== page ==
Saturday, June 23, 2012

Prediction in Political Science is Doomed to Fail

If you study political science, and especially the more fundamental philosophies of social science that underlie professional political science research, you will learn that (for many) scientific prediction is the ultimate goal of political science scholarship. That's perhaps a more contentious thesis nowadays (with the surge in popularity of radical postmodernism), but in the first couple of decades after the behavioral revolution in the 1960s, the claim was rarely challenged except by those on the margins of the discipline. Folks can get a feel for the epistemological primacy of scientific prediction by skimming over the first few pages of Carl Hempel's, "The Functioning of General Laws in History" (1942).

After the end of the Cold War, international relations scholars underwent a foundational crisis in the field. No one --- not a single scholar of international politics in the political science profession (with the exception perhaps of Stephen Rock) --- had published a prediction of the end of the Cold War conflict between the U.S. and the Soviet Union. There were huge debates on this in the pages of scholarly journals for a few years, but one of the most important essays to come out at the time was from the historian John Lewis Gaddis. His essay, "International Relations Theory and the End of the Cold War," was a magisterial review of the literature that explained why each of the major paradigms was unsuccessful in predicting the biggest historical change since the end of World War II. (And see Chapter One of Gaddis 1997 book, We Now Know: Rethinking the Cold War.)

In any case, I'm remembering all of this upon reading Jacqueline Stevens' essay at the New York Times, "Political Scientists Are Lousy Forecasters." This paragraph is especially good:
Many of today’s peer-reviewed studies offer trivial confirmations of the obvious and policy documents filled with egregious, dangerous errors. My colleagues now point to research by the political scientists and N.S.F. grant recipients James D. Fearon and David D. Laitin that claims that civil wars result from weak states, and are not caused by ethnic grievances. Numerous scholars have, however, convincingly criticized Professors Fearon and Laitin’s work. In 2011 Lars-Erik Cederman, Nils B. Weidmann and Kristian Skrede Gleditsch wrote in the American Political Science Review that “rejecting ‘messy’ factors, like grievances and inequalities,” which are hard to quantify, “may lead to more elegant models that can be more easily tested, but the fact remains that some of the most intractable and damaging conflict processes in the contemporary world, including Sudan and the former Yugoslavia, are largely about political and economic injustice,” an observation that policy makers could glean from a subscription to this newspaper and that nonetheless is more astute than the insights offered by Professors Fearon and Laitin.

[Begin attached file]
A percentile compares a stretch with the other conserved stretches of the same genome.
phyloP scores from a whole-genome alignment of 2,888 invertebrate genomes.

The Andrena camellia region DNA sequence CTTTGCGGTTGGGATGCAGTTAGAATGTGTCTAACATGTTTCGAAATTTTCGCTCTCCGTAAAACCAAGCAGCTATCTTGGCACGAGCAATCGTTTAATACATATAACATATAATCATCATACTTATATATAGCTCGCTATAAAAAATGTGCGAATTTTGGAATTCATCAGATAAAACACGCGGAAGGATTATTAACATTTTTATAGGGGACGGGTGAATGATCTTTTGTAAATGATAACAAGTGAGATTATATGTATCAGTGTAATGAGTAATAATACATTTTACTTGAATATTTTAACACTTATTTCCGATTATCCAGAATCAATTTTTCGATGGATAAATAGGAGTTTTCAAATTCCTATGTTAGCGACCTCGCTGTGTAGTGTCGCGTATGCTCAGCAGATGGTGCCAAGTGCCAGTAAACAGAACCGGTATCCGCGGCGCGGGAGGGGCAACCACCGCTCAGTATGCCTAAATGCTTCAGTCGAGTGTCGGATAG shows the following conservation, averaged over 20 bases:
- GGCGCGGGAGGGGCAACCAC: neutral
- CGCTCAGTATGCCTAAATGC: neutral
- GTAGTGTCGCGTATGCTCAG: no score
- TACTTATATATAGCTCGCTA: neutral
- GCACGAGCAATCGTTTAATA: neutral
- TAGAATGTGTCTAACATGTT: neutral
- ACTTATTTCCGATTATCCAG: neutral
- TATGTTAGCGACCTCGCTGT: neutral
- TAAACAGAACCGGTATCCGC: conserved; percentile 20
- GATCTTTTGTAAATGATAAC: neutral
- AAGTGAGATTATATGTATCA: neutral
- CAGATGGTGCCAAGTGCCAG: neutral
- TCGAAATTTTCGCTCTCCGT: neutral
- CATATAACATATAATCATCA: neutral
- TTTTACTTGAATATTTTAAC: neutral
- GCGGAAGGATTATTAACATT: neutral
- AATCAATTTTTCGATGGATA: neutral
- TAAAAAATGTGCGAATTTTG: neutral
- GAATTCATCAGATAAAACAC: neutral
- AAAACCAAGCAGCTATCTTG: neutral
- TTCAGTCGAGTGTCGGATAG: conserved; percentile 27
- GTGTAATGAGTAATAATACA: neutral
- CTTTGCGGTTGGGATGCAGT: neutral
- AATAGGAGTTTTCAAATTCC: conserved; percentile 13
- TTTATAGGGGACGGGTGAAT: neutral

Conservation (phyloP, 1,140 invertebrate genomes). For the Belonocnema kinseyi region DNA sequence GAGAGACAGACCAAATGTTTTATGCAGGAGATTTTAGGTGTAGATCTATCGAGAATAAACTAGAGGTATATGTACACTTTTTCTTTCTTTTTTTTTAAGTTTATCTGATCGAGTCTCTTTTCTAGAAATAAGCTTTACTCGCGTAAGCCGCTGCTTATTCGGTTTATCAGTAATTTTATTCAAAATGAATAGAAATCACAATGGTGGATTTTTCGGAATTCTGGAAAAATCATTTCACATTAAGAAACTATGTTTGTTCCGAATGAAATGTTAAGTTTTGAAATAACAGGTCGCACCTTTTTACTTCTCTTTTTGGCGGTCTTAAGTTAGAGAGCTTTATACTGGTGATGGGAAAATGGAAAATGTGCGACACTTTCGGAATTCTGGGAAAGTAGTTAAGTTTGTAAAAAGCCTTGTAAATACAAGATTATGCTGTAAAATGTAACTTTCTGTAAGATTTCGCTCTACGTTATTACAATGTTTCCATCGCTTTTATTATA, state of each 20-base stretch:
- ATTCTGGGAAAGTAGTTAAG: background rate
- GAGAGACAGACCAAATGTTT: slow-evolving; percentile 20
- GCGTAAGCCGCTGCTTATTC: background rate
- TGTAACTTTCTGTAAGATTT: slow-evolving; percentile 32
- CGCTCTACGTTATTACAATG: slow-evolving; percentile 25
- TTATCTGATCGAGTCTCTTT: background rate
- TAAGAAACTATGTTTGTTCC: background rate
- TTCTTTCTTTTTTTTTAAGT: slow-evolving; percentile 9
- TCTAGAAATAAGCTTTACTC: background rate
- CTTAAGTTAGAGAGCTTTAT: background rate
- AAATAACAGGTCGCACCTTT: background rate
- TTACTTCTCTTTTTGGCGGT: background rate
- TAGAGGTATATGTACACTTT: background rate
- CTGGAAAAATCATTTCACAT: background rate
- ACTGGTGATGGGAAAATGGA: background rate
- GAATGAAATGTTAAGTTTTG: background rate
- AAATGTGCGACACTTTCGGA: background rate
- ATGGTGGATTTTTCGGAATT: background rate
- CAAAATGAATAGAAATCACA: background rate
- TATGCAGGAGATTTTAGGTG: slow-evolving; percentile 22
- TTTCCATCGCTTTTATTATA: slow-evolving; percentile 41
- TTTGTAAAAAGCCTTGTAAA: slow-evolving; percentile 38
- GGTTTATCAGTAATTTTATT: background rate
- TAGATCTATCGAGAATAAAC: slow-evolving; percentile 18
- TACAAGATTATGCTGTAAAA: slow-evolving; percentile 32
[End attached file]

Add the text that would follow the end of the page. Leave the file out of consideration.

Critiques like this were kicking up pretty hard at the end of the 1990s, and things really came to a head with the "Perestroika Movement" in political science around 2000.

It's been a while now, and I'm not sure how deep an impact that movement's had, notwithstanding the launching of a new journal at the APSA geared toward methodological pluralism. And frankly, in a lot of respects, I don't care that much any more. The top scholars in my subfield of international politics have largely perverted the discipline with thinly veiled ideological commitments. I discussed this the other day in my essay on Kenneth Waltz: "A Nuclear-Armed Iran May Be the Best Path to Stability to the Middle East." And the kicker here is the Professor Stevens illustrated her own radical commitments in an commentary piece at the New York Times last month, "Citizenship to Go." Basically, state sovereignty over migration should be abolished. That is, borders don't matter --- get rid of them. So while Stevens' new essay argues that positivist political science, now under threat with the loss of National Science Foundation funding, has largely failed and is undeserving of continued government support, her alternative of government funding of "those who use history and theory to explain shifting political contexts, challenge our intuitions and help us see beyond daily newspaper headlines" would likely result in reams of research just like her own, research questioning the legitimacy of the national state and the hegemony of the U.S. in the international system.

The irony is that's much of the basic rational for stripping government for political science research in the first place. I gather Stevens isn't making that connection.